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FinTRAC vows review as Manulife admits to previous penalty

One of the Manulife offices on Bloor Street East in Toronto.

Glenn Lowson/The Globe and Mail

The head of Canada's federal watchdog for financial transactions is promising a review of his agency's penalty policies after Manulife Financial Corp. disclosed that its banking subsidiary was disciplined for "administrative lapses."

The Financial Transactions and Reports Analysis Centre of Canada, or FinTRAC, promised the review on Monday, the same day Manulife revealed it was penalized. FinTRAC had faced criticism since last year for withholding the identity of the lone Canadian bank that has paid for failure to disclose suspicious transactions.

"I understand that it may not have met public expectations in relation to openness and transparency," Gérald Cossette, the agency's director, said in a statement. But he still did not name the bank, and broader questions remain about FinTRAC's obligation to name and shame companies that fail to follow the rules, as well as how successful Canadian financial institutions are at flagging suspicious transactions.

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In its public disclosures, FinTRAC lists only one administrative monetary penalty against a bank since Dec. 30, 2008, for $1.15-million.

Manulife, the country's largest insurer, said in a separate statement released on Monday that it paid a penalty against its subsidiary Manulife Bank of Canada, imposed by FinTRAC, as punishment for what Manulife calls a series of "administrative errors." But it did not disclose the cost of the penalty.

Established in 1993, Manulife Bank serves clients across Canada, mostly with residential mortgage loans. For the first nine months of 2016, the bank posted a profit of $85.1-million.

Manulife said it remedied the errors in 2014.

One of the violations was a failure to file a suspicious transaction report, designed to help detect illegal activities under Canada's Proceeds of Crime (Money Laundering) and Terrorist Financing Act.

In its statement, Manulife disputed media reports that suggested the bank might have facilitated money laundering as "inaccurate."

"They were purely administrative errors, there's no suggestion that any of them resulted in any financial misconduct. We operate the highest ethical standards anywhere in the world. But we are human and subject to making administrative errors," said Donald Guloien, Manulife's chief executive officer, speaking to reporters after delivering a speech in Toronto on Monday.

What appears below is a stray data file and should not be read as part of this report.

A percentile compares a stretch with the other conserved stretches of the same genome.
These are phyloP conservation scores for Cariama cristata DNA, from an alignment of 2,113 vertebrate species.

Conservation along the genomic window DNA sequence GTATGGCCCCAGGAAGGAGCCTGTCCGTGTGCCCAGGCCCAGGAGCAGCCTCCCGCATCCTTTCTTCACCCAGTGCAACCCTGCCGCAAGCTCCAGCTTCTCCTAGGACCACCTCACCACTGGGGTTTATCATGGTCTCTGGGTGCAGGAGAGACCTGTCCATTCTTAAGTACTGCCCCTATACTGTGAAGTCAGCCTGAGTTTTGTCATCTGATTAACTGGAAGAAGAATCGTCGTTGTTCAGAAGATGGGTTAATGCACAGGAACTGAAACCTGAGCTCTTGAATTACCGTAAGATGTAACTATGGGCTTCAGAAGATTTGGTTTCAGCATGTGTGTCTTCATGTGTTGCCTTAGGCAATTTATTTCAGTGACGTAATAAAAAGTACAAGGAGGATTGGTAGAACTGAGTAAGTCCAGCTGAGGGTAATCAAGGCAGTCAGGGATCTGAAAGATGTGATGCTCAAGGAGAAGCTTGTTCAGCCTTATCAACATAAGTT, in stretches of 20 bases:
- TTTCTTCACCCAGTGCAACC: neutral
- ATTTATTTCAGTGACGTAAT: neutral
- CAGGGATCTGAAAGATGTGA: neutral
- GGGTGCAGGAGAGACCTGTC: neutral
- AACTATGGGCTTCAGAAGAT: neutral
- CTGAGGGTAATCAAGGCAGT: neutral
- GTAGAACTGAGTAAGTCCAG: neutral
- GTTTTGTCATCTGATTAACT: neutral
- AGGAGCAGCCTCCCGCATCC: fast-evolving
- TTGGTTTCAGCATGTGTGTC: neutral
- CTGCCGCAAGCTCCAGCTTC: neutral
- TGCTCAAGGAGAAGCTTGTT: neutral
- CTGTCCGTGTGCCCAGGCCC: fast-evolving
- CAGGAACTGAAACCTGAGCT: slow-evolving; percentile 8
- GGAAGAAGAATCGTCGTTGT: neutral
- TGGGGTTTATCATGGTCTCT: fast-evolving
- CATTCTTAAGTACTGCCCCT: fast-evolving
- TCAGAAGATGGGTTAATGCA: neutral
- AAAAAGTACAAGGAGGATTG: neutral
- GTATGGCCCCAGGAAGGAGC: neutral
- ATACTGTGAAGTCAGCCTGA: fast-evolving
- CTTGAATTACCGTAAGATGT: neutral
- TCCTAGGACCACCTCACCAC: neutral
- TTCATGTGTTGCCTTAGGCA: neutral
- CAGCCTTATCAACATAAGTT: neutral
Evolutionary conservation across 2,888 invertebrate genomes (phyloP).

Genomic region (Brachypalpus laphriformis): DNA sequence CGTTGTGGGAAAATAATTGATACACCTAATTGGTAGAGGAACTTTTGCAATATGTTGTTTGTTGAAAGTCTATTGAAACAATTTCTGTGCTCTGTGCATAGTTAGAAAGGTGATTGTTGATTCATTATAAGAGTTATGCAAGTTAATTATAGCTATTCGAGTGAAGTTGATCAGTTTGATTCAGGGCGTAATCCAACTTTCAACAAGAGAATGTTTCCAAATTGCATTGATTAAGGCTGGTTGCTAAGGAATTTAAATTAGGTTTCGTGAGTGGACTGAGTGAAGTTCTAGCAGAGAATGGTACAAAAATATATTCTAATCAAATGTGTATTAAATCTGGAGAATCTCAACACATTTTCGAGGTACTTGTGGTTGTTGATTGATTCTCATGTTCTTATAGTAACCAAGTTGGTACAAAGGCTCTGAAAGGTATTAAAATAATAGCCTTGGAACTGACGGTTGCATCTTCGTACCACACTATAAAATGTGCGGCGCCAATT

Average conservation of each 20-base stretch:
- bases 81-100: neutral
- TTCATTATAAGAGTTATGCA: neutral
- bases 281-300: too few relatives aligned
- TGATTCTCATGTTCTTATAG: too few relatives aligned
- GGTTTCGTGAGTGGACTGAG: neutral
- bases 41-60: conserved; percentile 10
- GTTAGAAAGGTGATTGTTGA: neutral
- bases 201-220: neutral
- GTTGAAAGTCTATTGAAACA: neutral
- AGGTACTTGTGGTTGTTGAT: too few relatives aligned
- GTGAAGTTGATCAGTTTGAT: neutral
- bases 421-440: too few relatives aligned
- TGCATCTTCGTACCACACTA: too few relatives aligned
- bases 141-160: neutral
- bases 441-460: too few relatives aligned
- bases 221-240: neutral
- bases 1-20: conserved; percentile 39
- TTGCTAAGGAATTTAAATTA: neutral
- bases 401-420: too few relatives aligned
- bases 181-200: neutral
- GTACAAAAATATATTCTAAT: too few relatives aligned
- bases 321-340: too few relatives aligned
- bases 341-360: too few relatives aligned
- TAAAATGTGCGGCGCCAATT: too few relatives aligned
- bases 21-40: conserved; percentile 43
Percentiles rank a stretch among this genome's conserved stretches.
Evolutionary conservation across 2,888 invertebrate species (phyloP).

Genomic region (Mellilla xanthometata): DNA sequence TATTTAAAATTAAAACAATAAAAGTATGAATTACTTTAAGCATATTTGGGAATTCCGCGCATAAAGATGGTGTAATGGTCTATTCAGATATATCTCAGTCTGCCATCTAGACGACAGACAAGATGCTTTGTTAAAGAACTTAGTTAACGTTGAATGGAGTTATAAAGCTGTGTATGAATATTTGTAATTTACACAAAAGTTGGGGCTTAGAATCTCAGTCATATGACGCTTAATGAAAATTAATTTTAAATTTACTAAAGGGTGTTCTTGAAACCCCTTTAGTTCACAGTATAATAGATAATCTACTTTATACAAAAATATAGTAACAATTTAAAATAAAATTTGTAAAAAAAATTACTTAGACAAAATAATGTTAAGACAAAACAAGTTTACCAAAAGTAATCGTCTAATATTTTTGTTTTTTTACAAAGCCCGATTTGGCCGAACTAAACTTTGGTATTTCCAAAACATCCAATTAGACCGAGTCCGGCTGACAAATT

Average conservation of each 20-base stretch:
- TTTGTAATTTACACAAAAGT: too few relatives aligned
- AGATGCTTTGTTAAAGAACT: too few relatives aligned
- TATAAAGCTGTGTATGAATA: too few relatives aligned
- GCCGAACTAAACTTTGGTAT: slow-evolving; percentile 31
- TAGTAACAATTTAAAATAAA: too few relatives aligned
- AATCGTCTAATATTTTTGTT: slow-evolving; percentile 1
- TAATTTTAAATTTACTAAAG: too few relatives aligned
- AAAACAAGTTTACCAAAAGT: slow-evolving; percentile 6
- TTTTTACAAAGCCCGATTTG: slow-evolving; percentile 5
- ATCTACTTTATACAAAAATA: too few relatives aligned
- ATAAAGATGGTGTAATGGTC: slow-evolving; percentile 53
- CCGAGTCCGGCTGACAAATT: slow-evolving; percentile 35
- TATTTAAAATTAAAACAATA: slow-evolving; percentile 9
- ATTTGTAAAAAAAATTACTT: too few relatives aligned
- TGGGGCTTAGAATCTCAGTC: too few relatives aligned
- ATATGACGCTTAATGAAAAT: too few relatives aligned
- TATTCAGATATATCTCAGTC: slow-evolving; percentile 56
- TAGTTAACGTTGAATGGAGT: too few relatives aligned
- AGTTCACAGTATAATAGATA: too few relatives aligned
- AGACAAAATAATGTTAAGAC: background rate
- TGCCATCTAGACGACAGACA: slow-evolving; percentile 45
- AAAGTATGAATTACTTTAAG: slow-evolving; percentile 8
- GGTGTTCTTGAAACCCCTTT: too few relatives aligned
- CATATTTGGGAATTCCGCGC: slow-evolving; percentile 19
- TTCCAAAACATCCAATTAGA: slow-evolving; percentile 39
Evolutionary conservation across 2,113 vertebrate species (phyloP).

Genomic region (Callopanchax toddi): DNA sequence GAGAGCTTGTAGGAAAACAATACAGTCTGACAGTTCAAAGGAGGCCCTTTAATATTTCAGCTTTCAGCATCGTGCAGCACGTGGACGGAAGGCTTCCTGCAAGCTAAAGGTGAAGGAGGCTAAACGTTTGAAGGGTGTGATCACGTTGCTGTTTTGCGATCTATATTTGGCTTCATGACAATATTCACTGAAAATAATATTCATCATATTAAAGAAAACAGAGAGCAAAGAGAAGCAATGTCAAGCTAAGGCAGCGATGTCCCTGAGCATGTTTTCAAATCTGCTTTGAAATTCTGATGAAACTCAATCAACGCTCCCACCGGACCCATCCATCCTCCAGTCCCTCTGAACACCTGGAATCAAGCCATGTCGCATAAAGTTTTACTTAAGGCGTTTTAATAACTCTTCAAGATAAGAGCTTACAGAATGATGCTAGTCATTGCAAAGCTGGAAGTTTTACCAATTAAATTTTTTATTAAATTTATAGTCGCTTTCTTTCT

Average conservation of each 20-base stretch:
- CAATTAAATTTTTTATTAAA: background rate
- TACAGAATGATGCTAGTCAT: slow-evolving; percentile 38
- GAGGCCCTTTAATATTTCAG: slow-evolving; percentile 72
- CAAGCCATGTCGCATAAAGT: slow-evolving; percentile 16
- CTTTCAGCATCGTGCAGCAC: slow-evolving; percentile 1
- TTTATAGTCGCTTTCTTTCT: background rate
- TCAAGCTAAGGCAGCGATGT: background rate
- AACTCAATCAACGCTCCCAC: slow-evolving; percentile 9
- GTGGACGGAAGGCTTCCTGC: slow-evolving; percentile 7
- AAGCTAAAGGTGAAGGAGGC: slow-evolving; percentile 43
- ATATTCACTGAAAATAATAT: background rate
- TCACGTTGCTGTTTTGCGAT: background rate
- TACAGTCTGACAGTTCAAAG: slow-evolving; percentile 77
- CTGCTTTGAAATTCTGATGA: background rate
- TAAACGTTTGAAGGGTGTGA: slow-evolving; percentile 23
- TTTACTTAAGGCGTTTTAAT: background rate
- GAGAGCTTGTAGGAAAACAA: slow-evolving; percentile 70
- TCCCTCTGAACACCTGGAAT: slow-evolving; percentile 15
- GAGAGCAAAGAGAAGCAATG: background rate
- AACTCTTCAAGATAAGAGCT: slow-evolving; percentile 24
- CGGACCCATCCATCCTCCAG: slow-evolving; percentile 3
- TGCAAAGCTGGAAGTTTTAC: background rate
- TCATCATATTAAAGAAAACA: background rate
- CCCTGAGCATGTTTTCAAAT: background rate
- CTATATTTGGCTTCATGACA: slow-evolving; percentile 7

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"I think what happened in this case is there's two interpretations someone could take about the guidelines," Mr. Guloien added. "We took an interpretation that was clearly wrong, or certainly not the one that FinTRAC wanted us to hold, and it was repeated a number of times."

Mr. Cossette confirmed Monday that "the penalty has nothing to do with money laundering or the financing of terrorism," and said he took the offending bank's efforts to identify the transactions into account.

"I exercised my discretion … in order to bring about improved compliance behaviour as quickly as possible and to send a message of deterrence," he said. "We have found that court proceedings may take many years with information often being sealed and outcomes uncertain."

In a report released last fall, the Financial Action Task Force (FATF), an intergovernmental body that sets worldwide standards for combatting money laundering and terrorist financing, gave Canada a lukewarm review, pointing to significant gaps in the country's efforts to stamp out illegal transactions. The FATF also said FinTRAC is hamstrung by an inability to request additional information.

Matthew McGuire, an anti-money laundering expert and advisor at the AML Shop, said FinTRAC's decision not to identify the bank "accomplished what they wanted it to at the time," but was "an opportunity lost" to send a stronger message with a stiffer fine.

"They wanted to get points on the scoreboard because [Canada was] being subjected to an international evaluation at the time," he said, referring to the FATF review.

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A spokesman for FinTRAC declined comment on Manulife's statement on Monday, but said in an e-mail: "the Director's rationale for his decision – his entire rationale – is in his statement."

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About the Authors
Banking Reporter

James Bradshaw is banking reporter for the Report on Business. He covered media from 2014 to 2016, and higher education from 2010 to 2014. Prior to that, he worked as a cultural reporter for Globe Arts, and has written for both the Toronto section and the editorial page. More

Financial Services Reporter

Jacqueline Nelson is a financial services reporter at the Report on Business. Prior to that she was a staff writer at Canadian Business magazine, covering news and writing features on a wide variety of subjects. More


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